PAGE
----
Football: Brennan Scarlett shaking off rust, excited to become Bears’ ace pass rusher
No one waited longer for Cal’s spring football practice to begin than Brennan Scarlett.
Regarded as perhaps the Bears’ best defensive player, Scarlett is back on the field after a 17-month layoff for a broken hand and a string of complications.
“It has been a long time,” the junior defensive end said Saturday after the Bears ended the first half of their four-week spring workout schedule.
By the time Cal kicks off its 2014 season at Northwestern on Aug. 30, it will have been more than 21 months since Scarlett played in a game.
“It’s going to be a great day to run out on that field again,” Scarlett said.
Scarlett was moved from outside linebacker to defensive end a year ago, but never played in 2013 while his left hand — broken for the second time in a month’s span in November 2012 — slowly recovered.
He had a piece of bone grafted from his hip in January 2013, then suffered a bad infection that stalled his recovery. A month into last season, Scarlett knew his season would be lost.
Coach Sonny Dykes is more than eager to see him on game day. “I think he can be a dominant player,” Dykes said. “He’s not there by any stretch of the imagination yet. He’s long, fast, smart … and rusty.”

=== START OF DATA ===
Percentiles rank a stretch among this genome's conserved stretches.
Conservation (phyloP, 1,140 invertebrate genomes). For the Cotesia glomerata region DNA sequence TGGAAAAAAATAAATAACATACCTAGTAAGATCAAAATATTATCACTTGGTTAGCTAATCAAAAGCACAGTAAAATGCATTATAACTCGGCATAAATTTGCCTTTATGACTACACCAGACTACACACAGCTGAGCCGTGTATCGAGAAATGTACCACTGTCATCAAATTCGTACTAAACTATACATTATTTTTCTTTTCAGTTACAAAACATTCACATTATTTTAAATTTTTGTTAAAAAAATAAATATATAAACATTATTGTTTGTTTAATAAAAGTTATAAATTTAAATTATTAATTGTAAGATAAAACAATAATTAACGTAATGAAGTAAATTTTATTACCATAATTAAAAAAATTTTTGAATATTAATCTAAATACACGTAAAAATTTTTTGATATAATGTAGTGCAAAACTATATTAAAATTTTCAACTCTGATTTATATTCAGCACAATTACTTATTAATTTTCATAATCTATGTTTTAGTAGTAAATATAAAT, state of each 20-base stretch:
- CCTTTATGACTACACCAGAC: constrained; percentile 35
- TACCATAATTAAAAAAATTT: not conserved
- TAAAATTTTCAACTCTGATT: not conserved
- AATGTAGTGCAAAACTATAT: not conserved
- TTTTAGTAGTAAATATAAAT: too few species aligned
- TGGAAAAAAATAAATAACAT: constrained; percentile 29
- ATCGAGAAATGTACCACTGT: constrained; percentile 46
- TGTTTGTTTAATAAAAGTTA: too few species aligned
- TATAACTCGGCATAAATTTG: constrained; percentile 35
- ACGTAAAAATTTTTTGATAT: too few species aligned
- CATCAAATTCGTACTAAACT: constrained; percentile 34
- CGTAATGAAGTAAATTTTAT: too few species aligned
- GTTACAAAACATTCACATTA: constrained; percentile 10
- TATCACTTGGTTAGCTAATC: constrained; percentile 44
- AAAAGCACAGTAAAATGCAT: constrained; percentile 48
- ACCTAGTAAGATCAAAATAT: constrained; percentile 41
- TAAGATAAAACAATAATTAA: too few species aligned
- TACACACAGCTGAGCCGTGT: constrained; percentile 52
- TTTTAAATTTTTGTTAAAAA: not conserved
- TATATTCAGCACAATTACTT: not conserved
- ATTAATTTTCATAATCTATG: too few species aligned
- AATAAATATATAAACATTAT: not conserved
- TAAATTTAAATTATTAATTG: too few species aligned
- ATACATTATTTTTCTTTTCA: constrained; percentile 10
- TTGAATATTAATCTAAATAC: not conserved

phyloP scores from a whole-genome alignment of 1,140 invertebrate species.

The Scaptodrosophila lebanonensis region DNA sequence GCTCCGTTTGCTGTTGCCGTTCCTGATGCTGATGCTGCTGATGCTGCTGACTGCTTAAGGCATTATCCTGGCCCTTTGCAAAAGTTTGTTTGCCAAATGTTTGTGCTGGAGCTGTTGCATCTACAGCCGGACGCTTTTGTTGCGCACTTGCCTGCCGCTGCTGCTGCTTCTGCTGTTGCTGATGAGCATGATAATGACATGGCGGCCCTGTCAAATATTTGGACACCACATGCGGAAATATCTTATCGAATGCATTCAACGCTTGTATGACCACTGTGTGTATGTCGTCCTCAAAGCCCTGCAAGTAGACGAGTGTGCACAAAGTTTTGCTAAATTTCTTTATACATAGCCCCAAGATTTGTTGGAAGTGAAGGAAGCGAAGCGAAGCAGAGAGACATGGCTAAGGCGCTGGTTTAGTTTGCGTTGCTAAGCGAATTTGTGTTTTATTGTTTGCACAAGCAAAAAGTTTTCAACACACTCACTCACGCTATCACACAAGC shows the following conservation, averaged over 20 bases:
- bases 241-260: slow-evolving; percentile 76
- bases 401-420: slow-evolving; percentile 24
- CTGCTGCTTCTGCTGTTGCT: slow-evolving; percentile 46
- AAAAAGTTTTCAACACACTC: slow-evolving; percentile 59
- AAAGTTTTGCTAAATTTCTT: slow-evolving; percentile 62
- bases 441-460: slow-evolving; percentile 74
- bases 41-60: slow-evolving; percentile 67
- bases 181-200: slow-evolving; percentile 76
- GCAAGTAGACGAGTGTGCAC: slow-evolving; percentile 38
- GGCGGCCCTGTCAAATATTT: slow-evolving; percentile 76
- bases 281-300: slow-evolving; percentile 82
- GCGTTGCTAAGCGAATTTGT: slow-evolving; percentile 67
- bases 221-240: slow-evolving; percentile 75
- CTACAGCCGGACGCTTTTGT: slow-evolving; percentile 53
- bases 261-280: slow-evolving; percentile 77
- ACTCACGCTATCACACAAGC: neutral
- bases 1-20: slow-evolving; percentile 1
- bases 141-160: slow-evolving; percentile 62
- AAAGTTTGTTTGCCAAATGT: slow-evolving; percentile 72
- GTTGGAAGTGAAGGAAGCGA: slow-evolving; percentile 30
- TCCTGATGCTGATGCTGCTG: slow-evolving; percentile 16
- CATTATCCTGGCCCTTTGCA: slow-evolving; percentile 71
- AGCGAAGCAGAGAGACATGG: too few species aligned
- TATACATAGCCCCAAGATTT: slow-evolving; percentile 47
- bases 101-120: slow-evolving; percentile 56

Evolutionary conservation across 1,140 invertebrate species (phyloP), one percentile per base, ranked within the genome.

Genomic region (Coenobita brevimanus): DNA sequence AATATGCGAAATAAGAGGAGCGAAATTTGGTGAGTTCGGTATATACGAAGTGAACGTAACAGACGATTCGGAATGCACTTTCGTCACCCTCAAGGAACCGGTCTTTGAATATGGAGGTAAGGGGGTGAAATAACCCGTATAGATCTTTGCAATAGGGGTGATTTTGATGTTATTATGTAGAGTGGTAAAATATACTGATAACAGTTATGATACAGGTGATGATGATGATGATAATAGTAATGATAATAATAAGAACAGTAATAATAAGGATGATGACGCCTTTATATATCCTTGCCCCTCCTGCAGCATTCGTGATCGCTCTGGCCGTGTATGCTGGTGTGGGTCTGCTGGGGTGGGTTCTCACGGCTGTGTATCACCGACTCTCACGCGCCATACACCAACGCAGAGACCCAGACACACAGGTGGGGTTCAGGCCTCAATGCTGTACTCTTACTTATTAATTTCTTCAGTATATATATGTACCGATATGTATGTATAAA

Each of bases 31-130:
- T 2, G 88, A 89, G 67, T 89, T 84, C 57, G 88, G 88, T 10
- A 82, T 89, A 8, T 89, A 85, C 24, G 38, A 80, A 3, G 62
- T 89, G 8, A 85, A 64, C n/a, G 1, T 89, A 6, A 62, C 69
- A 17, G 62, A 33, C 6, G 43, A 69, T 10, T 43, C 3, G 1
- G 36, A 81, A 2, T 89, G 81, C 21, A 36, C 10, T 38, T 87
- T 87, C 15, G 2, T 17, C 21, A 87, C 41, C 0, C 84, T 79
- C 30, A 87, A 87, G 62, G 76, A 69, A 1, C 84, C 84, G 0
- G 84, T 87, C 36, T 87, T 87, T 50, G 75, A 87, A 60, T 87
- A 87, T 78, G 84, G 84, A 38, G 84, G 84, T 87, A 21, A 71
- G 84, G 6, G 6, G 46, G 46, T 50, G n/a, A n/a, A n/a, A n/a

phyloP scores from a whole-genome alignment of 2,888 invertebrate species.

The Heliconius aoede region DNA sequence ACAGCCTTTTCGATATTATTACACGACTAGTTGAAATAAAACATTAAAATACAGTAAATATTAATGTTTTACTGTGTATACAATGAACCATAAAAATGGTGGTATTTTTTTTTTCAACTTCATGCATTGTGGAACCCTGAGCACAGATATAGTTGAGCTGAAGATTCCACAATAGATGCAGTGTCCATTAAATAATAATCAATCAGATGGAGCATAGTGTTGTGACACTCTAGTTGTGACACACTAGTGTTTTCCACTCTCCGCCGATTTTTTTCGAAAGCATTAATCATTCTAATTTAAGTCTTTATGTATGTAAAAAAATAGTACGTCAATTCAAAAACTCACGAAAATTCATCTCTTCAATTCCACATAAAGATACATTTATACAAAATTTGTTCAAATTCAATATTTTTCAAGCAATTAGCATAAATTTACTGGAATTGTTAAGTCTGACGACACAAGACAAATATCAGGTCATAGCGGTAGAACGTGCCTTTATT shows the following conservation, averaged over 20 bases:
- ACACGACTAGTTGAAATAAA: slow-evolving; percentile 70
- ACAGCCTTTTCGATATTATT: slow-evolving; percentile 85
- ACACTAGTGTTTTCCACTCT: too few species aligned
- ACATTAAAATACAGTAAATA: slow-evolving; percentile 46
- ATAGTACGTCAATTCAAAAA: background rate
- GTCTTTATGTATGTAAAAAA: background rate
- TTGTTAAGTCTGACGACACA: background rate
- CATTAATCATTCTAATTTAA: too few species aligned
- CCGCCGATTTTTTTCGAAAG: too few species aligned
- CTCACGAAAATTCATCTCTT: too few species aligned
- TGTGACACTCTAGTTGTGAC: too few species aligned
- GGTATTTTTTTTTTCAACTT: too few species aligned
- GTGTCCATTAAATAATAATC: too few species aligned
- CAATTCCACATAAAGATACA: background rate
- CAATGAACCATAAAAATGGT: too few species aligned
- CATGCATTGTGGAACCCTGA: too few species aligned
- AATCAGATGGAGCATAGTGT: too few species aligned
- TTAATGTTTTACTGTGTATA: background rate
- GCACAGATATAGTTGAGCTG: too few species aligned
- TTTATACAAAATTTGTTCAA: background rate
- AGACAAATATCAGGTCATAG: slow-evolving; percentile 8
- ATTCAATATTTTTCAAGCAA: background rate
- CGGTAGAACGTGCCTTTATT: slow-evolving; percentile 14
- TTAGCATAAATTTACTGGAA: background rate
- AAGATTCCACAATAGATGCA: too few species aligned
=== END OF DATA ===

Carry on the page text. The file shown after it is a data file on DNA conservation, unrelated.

Since spring ball began on March 31, Scarlett said he’s quickly picked up the technique necessary to play on the defensive line, a position he hadn’t played since early in high school.
“After the first practice I knew I was going to be fine,” he said. “Got my confidence back, made a few plays.”
Dykes said the Bears are counting on the 6-foot-4, 265-pounder to provide a pass rush for a defense that recorded just 18 sacks last season.
“That’s one of my strengths, definitely,” Scarlett said. “I’ve got the speed to get back there quick, and I’ve got the power. I’m just trying to put it all together and really put pressure on the QB.”
The Bears practiced in pads and shorts Saturday after going through a fully padded practice Friday night, during which they held two live contact segments totaling 70 plays.
A year ago, Dykes said the coaching staff would have “had to beg them to practice” the day after such a physical workout, and that 10 players would ne shelved by injuries. Neither was the case Saturday.
“We had intensity. We had pop,” Dykes said. “It’s a different football team. Our mentality is much improved. We’re much more physical, much more tough.”
Sophomore wideout Kenny Lawler was the star of Friday’s scrimmage sessions with nine catches for 160 yards and a touchdown.
Sophomore running back Khalfani Muhammad skipped Saturday’s workout to compete in sprint events at the 114th Big Meet against Stanford at Edwards Stadium. He helped the Bears win the 400-meter relay and finished second behind teammate Tom Blocker in both the 100 and 200.
Projected starting safeties Avery Sebastian (Achilles) and Stefan McClure (knee), who have practiced on a very limited basis so far this spring, could be “more in the mix” next week, Dykes said.
Dykes said that sophomore Noah Beito of Scotts Valley is the frontrunner to win the placekicking job held the past two seasons by departed senior Vincenzo D’Amato.